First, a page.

Didn’t count on doing any tramping when you packed your round-the-world bag, but now you fancy a go? The most important thing is comfortable footwear, which doesn’t have to be walking boots (sometimes trainers will do), but they’re you best bet. New Zealand is well stocked with good gear and most towns have outdoor shops. You’ll also need a waterproof jacket, ideally Gore-Tex or equivalent, to allow your body to sweat.

Plus, get a water bottle (plastic bottles will do), sleeping bag and mat, a map (DoC can provide these) and compass (which you should know how to use), some food, basic first aid (plasters, pain killers and antiseptic cream) and something to carry all that in (your backpack?). And you’re set. Most hostels are happy to look after any kit you don’t want to take on your hike – and the lighter your pack the more you’ll enjoy yourself.

Though New Zealand has no grizzly bears, crocs or snakes to threaten the tramper, there is a serious and often underestimated outdoor adversary: the weather. Referred to as having “five seasons in one day” by locals, the climate changes faster than you can say “jandles”.

Needless to say, being a weather reporter here is a thankless job. Trampers need to be properly equipped for all conditions. This often means setting off in shorts and t-shirt in the glorious morning sunshine with your back weighed down with warm and waterproof layers. It can seem over cautious, but many have lived to be thankful. 

The Great Walks are all well marked, with warden-manned huts and you’re rarely far from helicopter access. But the country has many – often more dangerous – routes, some in alpine terrain and all the dangers that brings. Make sure you do your research. Talk to locals, or better still the Department of Conservation (DoC) and heed any warnings.

Plus, always tell someone where you’re going – leave an itinerary with a friend (DoC have a good system in place for this). And of course, it’s hard to drink too much water or wear too much sunscreen.

It may feel like you’re being molly-coddled by an especially protective Grandmother, but to experience the country’s profoundly beautiful scenery, and return safely to show off your photos, all the hassles are well worth it. 

For more info, try the Department of Conservation website. You may also enjoy reading Kiwi Tracks, a book about a guy who walks all nine Great Walks while dealing with a broken heart.

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The Nine Great Walks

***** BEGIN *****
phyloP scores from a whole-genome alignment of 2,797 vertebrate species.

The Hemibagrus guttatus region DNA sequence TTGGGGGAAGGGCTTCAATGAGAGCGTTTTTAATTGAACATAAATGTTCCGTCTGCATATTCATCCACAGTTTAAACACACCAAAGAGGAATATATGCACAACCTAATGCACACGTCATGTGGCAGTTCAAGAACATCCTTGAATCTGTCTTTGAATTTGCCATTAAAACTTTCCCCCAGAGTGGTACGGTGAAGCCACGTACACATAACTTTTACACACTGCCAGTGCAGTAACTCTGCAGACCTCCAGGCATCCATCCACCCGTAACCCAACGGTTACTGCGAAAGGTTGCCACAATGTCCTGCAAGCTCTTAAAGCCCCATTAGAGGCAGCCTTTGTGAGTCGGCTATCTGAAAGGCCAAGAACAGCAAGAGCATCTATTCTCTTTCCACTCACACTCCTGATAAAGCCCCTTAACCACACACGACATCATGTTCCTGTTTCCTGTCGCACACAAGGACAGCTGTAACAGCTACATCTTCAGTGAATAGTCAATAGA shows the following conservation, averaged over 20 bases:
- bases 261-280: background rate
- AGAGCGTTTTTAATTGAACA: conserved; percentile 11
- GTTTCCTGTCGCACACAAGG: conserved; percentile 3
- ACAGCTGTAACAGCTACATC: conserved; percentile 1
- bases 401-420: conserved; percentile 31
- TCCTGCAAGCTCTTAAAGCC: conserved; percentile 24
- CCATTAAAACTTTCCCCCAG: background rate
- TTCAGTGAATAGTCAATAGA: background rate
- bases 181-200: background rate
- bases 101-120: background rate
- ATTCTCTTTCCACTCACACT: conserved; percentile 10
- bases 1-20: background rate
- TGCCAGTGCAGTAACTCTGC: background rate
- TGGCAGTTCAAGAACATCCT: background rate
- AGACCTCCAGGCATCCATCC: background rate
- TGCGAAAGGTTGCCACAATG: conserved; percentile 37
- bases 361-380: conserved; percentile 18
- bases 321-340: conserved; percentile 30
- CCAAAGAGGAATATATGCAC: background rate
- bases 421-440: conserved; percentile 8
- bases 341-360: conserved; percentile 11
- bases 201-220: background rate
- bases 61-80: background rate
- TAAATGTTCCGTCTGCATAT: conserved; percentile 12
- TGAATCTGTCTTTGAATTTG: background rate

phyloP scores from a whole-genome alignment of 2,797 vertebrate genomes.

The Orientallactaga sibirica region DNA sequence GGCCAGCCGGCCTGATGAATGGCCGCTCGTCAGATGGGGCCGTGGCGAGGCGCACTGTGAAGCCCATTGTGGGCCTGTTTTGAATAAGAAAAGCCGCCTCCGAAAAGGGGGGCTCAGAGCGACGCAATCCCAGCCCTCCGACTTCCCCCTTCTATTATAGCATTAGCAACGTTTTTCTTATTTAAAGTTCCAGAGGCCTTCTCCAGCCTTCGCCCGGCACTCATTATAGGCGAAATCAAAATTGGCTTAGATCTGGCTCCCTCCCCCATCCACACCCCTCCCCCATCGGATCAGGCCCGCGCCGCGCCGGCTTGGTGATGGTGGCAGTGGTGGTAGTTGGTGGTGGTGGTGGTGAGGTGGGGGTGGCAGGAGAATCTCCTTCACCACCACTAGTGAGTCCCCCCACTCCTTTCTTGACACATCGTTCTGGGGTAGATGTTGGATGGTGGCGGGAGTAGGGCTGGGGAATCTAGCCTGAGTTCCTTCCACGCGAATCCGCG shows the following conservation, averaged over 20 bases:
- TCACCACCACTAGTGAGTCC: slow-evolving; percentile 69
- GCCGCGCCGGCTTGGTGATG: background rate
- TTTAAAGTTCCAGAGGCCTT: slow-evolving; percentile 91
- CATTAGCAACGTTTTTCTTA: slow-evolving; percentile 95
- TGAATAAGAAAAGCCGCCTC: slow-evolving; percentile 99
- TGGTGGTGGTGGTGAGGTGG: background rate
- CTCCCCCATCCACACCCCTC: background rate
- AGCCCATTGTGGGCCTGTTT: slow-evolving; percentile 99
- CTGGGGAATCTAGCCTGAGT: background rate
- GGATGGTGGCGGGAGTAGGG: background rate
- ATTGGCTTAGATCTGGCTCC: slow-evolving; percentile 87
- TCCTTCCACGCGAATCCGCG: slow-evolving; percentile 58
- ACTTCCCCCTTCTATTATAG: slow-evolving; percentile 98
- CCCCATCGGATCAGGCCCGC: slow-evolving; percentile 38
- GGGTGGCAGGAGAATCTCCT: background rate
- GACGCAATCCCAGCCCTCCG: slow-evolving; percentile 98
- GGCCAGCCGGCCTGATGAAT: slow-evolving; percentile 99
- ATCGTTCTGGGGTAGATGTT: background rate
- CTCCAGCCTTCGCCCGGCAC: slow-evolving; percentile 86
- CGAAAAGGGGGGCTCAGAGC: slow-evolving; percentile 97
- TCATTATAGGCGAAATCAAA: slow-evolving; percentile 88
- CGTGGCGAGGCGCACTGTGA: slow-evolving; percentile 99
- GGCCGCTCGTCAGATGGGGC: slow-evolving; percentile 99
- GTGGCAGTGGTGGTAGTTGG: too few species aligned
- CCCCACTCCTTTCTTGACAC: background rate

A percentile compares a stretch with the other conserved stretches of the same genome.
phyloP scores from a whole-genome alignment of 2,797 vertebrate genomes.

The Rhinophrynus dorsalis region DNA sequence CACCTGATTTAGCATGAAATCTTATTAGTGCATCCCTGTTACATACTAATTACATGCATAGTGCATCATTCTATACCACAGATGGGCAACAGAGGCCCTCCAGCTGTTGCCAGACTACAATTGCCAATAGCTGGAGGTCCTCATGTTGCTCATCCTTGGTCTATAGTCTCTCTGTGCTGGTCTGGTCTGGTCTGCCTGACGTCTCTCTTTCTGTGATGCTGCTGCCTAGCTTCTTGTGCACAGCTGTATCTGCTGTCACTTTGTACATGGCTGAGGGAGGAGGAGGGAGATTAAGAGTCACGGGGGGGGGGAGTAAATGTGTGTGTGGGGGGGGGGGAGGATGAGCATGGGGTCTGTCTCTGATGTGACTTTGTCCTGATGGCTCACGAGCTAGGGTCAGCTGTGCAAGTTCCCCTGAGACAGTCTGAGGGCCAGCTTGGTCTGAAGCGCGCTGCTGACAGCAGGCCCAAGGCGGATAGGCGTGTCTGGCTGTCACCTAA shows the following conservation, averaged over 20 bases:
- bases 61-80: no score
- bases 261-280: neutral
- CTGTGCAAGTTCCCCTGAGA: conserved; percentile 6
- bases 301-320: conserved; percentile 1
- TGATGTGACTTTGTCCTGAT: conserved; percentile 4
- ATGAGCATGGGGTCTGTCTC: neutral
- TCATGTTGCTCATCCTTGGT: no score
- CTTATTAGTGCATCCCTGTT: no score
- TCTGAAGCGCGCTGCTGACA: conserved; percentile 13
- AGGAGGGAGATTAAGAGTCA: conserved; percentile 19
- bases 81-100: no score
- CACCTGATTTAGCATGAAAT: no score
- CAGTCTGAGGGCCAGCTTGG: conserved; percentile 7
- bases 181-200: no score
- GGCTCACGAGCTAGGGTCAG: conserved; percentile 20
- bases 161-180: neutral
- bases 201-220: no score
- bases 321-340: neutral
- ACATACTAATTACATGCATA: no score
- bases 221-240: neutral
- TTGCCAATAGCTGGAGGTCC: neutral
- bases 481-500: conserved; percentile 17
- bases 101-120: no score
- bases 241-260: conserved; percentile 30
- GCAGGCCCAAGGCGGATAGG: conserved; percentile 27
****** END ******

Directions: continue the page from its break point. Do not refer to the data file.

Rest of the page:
1. Lake Waikaremoana Great Walk

Where: Te Urewera National Park, North Island

The details: Three to four days (46km)

Tell me more: A moderate tramp, this mostly lakeside trail climbs up the Panekire Ridge before winding round parts of Lake Waikaremoana. 


2. Tongariro Northern Circuit

Where: Tongariro National Park, North Island

The details: Three days (50km)Tell me more: The circuit includes the Tongariro Crossing, the country’s most popular day walk (and if you’ve only got time for one, make it this). Brightly coloured rock pools, hissing sulphur, lavic rock and smoking volcanoes. It’s like Mars. Or Mordor (which was filmed here).  


3. Whanganui Journey

Where: Whanganui National Park, North Island

The details: Four to five days (145km)

Tell me more: Although a river journey, the Whanganui is one of the Great Walks. Paddle the Whanganui from Taumarunui to Pipiriki and visit a remote Maori meeting house. 


4. Abel Tasman Coast Track

Where: Abel Tasman National Park, South Island

The details: Four days (54.4km)

Tell me more: An easy, mostly flat tramp that features superb coastal views and lovely beaches.  


5. Heaphy Track

Where: Kahurangi National Park, South Island

The details: Four to six days (78.4km)

Tell me more: The longest of the Great Walks includes some spectacular coastline, lush forests and expansive tussock downs. One of the less crowded. 


6. Routeburn Track

Where: Mount Aspiring National Park/Fiordland National Park, South Island

The details: Three days (32km)

Tell me more: Possibly the best of the lot. To really make an epic of it, the stunning Routeburn Track can be walked in conjunction with the Greenstone and Caples tracks. 


7. Milford Track

Where: Fiordland National Park, South Island

The details: Three days (53.5km)

Tell me more: One of the world’s most famous walks is often booked up. It starts at the head of Lake Te Anau and ends at Milford Sound.


8. Kepler Track

Where: Fiordland National Park, South Island

The details: Three days (60km)

Tell me more: A long ascent leads to alpine terrain then down again through ancient beach forests. Nutty Kiwis run this trail in an annual race. 


9. Rakiura Track

Where: Rakiura National Park, Stewart Island

The details: Three days (37km)

Tell me more: Nice and remote. Definitely for those who don’t like sharing the trail with crowds of trampers.

The Great Walks are the most popular, but there are lots more very good trails too. Just go into a DoC office and ask about the nearest national park. Better still, if you’ve really caught the bug and have the time, you could try Te Araroa, a new 3,000km trail that “links New Zealand’s most spiritual, historic and scenic locations,” say DoC, from Cape Reinga in the north to Bluff in the south.


Photos: Thinkstock, Tourism New Zealand/Julian Apse